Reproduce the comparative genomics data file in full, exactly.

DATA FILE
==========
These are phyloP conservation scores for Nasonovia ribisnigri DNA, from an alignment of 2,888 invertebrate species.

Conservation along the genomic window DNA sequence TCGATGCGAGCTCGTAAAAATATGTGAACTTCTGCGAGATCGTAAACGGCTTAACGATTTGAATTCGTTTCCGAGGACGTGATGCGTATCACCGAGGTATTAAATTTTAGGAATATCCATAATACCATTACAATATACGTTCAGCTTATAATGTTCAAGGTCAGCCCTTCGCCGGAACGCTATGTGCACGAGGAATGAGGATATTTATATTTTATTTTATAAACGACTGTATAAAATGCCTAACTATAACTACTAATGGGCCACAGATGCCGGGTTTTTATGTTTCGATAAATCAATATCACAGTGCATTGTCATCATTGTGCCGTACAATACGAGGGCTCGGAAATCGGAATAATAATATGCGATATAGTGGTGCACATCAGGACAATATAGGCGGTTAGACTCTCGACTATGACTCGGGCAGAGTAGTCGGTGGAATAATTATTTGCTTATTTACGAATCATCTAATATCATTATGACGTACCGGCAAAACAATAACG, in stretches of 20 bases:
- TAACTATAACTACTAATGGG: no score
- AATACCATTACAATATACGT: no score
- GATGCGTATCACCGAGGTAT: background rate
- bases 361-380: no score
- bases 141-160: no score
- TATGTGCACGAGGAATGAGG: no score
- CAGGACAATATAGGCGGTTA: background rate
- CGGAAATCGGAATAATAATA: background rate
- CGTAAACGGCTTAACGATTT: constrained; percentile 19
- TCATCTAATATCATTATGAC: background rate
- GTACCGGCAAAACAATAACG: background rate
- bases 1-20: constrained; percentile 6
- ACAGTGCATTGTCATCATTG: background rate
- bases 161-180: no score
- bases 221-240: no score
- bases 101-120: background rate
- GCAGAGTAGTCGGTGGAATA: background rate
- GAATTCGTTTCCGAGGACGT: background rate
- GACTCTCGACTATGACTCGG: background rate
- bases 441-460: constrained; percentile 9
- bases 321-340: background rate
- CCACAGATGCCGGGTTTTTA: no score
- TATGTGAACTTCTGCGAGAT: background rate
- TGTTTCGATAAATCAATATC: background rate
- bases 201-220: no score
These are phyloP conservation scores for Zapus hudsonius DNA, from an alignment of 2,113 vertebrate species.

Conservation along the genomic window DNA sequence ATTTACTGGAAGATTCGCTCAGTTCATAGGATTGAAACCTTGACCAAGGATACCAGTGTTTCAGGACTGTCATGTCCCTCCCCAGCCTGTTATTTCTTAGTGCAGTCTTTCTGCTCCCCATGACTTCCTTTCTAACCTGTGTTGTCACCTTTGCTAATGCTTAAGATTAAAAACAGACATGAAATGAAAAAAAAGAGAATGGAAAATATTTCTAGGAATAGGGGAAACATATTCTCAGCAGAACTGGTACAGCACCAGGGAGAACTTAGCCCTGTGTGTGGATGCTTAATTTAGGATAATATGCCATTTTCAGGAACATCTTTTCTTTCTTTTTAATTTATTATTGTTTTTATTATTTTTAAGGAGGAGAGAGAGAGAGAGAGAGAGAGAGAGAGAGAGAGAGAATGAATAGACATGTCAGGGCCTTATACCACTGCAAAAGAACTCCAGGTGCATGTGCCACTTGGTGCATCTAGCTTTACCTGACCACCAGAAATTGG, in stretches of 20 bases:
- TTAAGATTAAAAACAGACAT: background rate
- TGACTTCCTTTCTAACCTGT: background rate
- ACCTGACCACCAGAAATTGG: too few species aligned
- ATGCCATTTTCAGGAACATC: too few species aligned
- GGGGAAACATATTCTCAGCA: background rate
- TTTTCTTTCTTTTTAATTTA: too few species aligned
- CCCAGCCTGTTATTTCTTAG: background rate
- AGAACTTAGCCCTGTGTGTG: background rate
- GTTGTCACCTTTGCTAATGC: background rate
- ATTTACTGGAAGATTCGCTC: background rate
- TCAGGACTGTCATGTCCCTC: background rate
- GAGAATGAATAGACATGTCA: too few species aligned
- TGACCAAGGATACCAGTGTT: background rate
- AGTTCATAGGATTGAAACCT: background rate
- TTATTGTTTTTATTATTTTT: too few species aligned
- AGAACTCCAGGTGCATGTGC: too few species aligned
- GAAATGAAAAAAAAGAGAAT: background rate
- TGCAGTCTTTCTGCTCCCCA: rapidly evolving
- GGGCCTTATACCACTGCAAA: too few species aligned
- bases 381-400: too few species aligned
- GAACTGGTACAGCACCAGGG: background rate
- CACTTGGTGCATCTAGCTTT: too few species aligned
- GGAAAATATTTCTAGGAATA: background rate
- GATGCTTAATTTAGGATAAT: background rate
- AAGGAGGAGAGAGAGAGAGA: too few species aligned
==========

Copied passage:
These are phyloP conservation scores for Nasonovia ribisnigri DNA, from an alignment of 2,888 invertebrate species.

Conservation along the genomic window DNA sequence TCGATGCGAGCTCGTAAAAATATGTGAACTTCTGCGAGATCGTAAACGGCTTAACGATTTGAATTCGTTTCCGAGGACGTGATGCGTATCACCGAGGTATTAAATTTTAGGAATATCCATAATACCATTACAATATACGTTCAGCTTATAATGTTCAAGGTCAGCCCTTCGCCGGAACGCTATGTGCACGAGGAATGAGGATATTTATATTTTATTTTATAAACGACTGTATAAAATGCCTAACTATAACTACTAATGGGCCACAGATGCCGGGTTTTTATGTTTCGATAAATCAATATCACAGTGCATTGTCATCATTGTGCCGTACAATACGAGGGCTCGGAAATCGGAATAATAATATGCGATATAGTGGTGCACATCAGGACAATATAGGCGGTTAGACTCTCGACTATGACTCGGGCAGAGTAGTCGGTGGAATAATTATTTGCTTATTTACGAATCATCTAATATCATTATGACGTACCGGCAAAACAATAACG, in stretches of 20 bases:
- TAACTATAACTACTAATGGG: no score
- AATACCATTACAATATACGT: no score
- GATGCGTATCACCGAGGTAT: background rate
- bases 361-380: no score
- bases 141-160: no score
- TATGTGCACGAGGAATGAGG: no score
- CAGGACAATATAGGCGGTTA: background rate
- CGGAAATCGGAATAATAATA: background rate
- CGTAAACGGCTTAACGATTT: constrained; percentile 19
- TCATCTAATATCATTATGAC: background rate
- GTACCGGCAAAACAATAACG: background rate
- bases 1-20: constrained; percentile 6
- ACAGTGCATTGTCATCATTG: background rate
- bases 161-180: no score
- bases 221-240: no score
- bases 101-120: background rate
- GCAGAGTAGTCGGTGGAATA: background rate
- GAATTCGTTTCCGAGGACGT: background rate
- GACTCTCGACTATGACTCGG: background rate
- bases 441-460: constrained; percentile 9
- bases 321-340: background rate
- CCACAGATGCCGGGTTTTTA: no score
- TATGTGAACTTCTGCGAGAT: background rate
- TGTTTCGATAAATCAATATC: background rate
- bases 201-220: no score
These are phyloP conservation scores for Zapus hudsonius DNA, from an alignment of 2,113 vertebrate species.

Conservation along the genomic window DNA sequence ATTTACTGGAAGATTCGCTCAGTTCATAGGATTGAAACCTTGACCAAGGATACCAGTGTTTCAGGACTGTCATGTCCCTCCCCAGCCTGTTATTTCTTAGTGCAGTCTTTCTGCTCCCCATGACTTCCTTTCTAACCTGTGTTGTCACCTTTGCTAATGCTTAAGATTAAAAACAGACATGAAATGAAAAAAAAGAGAATGGAAAATATTTCTAGGAATAGGGGAAACATATTCTCAGCAGAACTGGTACAGCACCAGGGAGAACTTAGCCCTGTGTGTGGATGCTTAATTTAGGATAATATGCCATTTTCAGGAACATCTTTTCTTTCTTTTTAATTTATTATTGTTTTTATTATTTTTAAGGAGGAGAGAGAGAGAGAGAGAGAGAGAGAGAGAGAGAGAGAATGAATAGACATGTCAGGGCCTTATACCACTGCAAAAGAACTCCAGGTGCATGTGCCACTTGGTGCATCTAGCTTTACCTGACCACCAGAAATTGG, in stretches of 20 bases:
- TTAAGATTAAAAACAGACAT: background rate
- TGACTTCCTTTCTAACCTGT: background rate
- ACCTGACCACCAGAAATTGG: too few species aligned
- ATGCCATTTTCAGGAACATC: too few species aligned
- GGGGAAACATATTCTCAGCA: background rate
- TTTTCTTTCTTTTTAATTTA: too few species aligned
- CCCAGCCTGTTATTTCTTAG: background rate
- AGAACTTAGCCCTGTGTGTG: background rate
- GTTGTCACCTTTGCTAATGC: background rate
- ATTTACTGGAAGATTCGCTC: background rate
- TCAGGACTGTCATGTCCCTC: background rate
- GAGAATGAATAGACATGTCA: too few species aligned
- TGACCAAGGATACCAGTGTT: background rate
- AGTTCATAGGATTGAAACCT: background rate
- TTATTGTTTTTATTATTTTT: too few species aligned
- AGAACTCCAGGTGCATGTGC: too few species aligned
- GAAATGAAAAAAAAGAGAAT: background rate
- TGCAGTCTTTCTGCTCCCCA: rapidly evolving
- GGGCCTTATACCACTGCAAA: too few species aligned
- bases 381-400: too few species aligned
- GAACTGGTACAGCACCAGGG: background rate
- CACTTGGTGCATCTAGCTTT: too few species aligned
- GGAAAATATTTCTAGGAATA: background rate
- GATGCTTAATTTAGGATAAT: background rate
- AAGGAGGAGAGAGAGAGAGA: too few species aligned